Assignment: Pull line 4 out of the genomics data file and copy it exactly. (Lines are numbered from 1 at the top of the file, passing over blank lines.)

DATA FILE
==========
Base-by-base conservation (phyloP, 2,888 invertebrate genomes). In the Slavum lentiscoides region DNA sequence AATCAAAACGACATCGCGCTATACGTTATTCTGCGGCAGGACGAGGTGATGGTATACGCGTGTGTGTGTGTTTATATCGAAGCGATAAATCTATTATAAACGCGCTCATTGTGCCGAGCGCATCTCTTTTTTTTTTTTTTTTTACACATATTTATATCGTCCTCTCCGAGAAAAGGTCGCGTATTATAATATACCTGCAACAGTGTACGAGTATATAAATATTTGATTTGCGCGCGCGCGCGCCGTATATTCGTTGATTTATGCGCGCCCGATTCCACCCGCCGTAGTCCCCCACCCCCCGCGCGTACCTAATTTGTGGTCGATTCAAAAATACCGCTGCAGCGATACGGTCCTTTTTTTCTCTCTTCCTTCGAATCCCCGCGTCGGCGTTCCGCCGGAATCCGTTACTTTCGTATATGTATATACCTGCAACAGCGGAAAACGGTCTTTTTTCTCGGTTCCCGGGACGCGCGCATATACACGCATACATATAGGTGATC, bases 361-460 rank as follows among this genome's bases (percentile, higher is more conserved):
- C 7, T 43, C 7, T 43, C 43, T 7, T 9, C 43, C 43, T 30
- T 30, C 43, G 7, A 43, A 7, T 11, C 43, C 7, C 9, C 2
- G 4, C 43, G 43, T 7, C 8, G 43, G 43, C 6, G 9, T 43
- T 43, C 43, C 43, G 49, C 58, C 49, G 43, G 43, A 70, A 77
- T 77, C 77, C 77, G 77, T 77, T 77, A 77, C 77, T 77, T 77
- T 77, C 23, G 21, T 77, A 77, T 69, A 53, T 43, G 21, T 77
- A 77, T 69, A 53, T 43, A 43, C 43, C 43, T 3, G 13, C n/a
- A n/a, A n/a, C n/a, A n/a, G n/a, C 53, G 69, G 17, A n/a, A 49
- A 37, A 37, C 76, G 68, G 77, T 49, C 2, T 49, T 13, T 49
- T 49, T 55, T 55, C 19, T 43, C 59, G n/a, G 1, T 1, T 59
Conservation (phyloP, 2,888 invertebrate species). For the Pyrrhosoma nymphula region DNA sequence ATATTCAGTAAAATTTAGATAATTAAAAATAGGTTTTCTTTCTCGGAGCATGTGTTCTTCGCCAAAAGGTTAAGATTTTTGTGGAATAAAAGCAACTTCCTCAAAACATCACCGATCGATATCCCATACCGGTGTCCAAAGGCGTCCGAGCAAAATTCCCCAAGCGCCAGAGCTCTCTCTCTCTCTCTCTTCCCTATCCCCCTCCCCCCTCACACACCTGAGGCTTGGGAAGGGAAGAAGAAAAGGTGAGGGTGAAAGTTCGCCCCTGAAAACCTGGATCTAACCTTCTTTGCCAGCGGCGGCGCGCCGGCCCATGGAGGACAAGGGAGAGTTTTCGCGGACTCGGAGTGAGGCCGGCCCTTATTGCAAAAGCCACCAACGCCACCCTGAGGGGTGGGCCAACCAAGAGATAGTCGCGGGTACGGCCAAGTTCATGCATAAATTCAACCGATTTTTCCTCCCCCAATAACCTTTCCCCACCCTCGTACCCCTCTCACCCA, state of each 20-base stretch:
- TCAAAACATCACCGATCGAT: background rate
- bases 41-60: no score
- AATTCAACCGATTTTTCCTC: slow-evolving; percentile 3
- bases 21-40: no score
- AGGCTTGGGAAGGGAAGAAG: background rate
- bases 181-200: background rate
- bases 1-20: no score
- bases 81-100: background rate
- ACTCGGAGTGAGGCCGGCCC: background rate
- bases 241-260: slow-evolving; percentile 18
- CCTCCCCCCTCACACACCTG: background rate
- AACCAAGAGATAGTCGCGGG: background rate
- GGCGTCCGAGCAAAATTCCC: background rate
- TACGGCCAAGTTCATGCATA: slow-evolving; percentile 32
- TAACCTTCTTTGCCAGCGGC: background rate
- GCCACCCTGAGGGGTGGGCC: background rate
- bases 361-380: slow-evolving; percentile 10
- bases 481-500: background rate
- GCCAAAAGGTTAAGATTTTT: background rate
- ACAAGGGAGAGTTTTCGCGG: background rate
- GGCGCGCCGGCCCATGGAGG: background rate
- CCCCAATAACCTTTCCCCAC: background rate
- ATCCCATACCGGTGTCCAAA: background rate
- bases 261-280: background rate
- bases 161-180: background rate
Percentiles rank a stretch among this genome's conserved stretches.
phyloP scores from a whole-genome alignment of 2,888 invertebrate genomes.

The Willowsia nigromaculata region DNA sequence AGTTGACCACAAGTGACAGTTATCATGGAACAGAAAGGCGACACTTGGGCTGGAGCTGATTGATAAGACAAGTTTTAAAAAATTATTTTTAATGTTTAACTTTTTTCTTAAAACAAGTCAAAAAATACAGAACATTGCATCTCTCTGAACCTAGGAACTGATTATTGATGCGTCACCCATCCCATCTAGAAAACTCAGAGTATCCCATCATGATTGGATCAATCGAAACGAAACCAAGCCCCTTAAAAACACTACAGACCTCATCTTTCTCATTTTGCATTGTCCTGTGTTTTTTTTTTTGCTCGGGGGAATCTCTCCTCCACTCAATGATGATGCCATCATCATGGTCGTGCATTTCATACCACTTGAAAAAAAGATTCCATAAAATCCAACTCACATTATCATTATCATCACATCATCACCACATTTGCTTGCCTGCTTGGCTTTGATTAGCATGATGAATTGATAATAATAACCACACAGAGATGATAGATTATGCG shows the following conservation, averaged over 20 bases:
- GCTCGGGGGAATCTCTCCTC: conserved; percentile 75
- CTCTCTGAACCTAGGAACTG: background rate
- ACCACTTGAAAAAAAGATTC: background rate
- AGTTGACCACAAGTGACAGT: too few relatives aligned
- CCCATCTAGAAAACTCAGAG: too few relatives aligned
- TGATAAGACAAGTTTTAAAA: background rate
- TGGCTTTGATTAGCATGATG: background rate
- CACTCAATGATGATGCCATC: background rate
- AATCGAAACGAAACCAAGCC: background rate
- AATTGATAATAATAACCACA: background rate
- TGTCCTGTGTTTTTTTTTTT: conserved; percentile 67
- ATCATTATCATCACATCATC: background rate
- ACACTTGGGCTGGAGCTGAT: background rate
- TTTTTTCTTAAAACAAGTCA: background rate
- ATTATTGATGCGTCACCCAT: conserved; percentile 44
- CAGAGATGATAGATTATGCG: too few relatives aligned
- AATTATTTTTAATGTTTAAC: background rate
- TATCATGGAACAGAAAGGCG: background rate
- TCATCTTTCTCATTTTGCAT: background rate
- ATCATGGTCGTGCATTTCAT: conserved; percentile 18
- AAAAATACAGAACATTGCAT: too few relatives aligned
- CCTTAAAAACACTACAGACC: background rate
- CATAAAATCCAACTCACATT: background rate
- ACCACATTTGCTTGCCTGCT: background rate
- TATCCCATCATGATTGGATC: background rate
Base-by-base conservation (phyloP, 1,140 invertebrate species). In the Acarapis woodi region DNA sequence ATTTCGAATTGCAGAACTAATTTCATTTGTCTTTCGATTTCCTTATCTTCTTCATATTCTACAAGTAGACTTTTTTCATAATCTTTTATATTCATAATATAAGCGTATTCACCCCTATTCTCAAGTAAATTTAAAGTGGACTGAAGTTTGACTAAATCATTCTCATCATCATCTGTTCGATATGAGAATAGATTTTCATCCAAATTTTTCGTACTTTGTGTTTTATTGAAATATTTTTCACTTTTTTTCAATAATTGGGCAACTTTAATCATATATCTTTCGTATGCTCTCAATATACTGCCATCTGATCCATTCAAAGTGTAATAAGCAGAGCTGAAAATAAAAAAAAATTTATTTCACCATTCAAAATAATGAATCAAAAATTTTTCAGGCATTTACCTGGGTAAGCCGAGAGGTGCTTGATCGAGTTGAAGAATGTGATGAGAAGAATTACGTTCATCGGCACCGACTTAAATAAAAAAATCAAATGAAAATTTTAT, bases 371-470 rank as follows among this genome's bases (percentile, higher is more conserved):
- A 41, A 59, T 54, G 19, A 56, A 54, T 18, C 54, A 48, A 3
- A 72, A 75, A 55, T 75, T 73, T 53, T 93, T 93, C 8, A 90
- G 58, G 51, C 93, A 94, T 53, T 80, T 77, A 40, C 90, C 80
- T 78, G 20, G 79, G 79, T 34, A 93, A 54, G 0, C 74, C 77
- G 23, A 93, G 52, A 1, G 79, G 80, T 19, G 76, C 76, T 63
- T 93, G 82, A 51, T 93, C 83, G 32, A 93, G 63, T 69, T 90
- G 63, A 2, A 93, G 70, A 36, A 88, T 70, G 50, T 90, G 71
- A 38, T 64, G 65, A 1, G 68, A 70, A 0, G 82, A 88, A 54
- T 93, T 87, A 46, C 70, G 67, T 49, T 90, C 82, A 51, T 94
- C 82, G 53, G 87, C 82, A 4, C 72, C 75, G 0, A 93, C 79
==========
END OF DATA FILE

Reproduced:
- G 4, C 43, G 43, T 7, C 8, G 43, G 43, C 6, G 9, T 43